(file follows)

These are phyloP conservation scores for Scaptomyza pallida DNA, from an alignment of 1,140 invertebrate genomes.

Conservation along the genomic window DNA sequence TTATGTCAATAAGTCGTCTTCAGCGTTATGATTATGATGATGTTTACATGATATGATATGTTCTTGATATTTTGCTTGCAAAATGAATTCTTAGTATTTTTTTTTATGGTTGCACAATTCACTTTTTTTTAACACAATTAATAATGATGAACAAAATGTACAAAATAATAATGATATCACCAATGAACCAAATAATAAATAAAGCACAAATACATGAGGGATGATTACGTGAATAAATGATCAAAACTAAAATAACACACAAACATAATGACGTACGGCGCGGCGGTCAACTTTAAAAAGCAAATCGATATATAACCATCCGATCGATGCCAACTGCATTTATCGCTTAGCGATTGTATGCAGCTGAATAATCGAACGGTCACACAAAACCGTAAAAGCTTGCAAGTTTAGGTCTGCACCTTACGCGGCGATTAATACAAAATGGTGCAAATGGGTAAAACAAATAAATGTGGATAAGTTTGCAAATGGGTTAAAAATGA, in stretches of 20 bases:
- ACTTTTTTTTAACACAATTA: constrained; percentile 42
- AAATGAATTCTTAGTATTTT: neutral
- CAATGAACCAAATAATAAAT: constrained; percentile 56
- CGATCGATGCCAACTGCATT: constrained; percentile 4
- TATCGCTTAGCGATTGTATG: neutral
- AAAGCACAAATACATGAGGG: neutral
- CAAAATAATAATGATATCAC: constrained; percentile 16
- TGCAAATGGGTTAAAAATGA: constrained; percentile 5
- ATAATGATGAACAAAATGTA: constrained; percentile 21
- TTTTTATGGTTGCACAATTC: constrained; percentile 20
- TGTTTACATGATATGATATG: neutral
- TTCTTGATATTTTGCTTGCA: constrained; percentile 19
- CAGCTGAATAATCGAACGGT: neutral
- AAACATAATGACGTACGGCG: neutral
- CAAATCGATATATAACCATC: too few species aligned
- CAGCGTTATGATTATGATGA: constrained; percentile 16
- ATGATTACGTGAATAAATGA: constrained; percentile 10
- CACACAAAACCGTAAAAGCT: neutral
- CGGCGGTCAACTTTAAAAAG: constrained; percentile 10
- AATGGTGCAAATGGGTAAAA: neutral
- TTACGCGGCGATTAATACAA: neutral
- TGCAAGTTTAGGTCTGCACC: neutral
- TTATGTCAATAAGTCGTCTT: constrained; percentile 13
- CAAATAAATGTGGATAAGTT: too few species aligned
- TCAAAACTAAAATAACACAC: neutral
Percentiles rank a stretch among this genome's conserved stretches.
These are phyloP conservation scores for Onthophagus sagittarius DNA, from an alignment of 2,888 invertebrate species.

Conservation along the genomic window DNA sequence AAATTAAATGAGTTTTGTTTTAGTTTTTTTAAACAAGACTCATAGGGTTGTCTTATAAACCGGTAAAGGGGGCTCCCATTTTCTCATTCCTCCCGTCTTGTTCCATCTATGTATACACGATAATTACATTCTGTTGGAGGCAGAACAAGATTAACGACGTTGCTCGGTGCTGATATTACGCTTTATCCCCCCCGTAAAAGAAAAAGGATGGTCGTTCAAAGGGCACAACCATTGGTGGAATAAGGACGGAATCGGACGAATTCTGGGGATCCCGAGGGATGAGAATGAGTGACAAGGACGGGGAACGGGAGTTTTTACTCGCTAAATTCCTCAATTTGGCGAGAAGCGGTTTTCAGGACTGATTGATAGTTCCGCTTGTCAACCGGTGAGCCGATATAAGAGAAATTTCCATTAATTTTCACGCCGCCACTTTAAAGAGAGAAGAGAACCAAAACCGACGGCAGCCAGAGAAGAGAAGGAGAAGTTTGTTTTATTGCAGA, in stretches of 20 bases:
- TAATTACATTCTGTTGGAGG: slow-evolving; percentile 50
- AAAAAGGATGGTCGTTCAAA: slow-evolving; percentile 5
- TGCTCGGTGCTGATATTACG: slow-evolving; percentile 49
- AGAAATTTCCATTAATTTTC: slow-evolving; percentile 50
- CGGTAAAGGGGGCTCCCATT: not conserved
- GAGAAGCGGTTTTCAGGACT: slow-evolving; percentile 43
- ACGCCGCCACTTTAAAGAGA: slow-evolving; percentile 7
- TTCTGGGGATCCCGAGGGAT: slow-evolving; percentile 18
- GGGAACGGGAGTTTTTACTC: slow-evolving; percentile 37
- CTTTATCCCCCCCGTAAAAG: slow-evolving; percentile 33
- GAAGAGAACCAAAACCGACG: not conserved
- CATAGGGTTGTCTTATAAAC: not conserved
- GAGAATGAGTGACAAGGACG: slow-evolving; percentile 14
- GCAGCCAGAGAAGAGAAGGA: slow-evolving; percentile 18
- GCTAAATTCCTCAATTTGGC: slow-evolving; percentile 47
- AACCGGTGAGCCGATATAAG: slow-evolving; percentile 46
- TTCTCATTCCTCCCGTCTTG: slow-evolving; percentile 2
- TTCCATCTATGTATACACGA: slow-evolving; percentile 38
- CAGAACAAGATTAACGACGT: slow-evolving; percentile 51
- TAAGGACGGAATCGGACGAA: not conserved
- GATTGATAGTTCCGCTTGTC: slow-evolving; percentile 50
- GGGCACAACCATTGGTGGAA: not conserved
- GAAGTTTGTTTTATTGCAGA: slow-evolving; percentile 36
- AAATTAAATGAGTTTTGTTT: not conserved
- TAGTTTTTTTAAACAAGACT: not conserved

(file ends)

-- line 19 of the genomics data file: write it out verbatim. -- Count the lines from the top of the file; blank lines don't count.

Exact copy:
- ATGATTACGTGAATAAATGA: constrained; percentile 10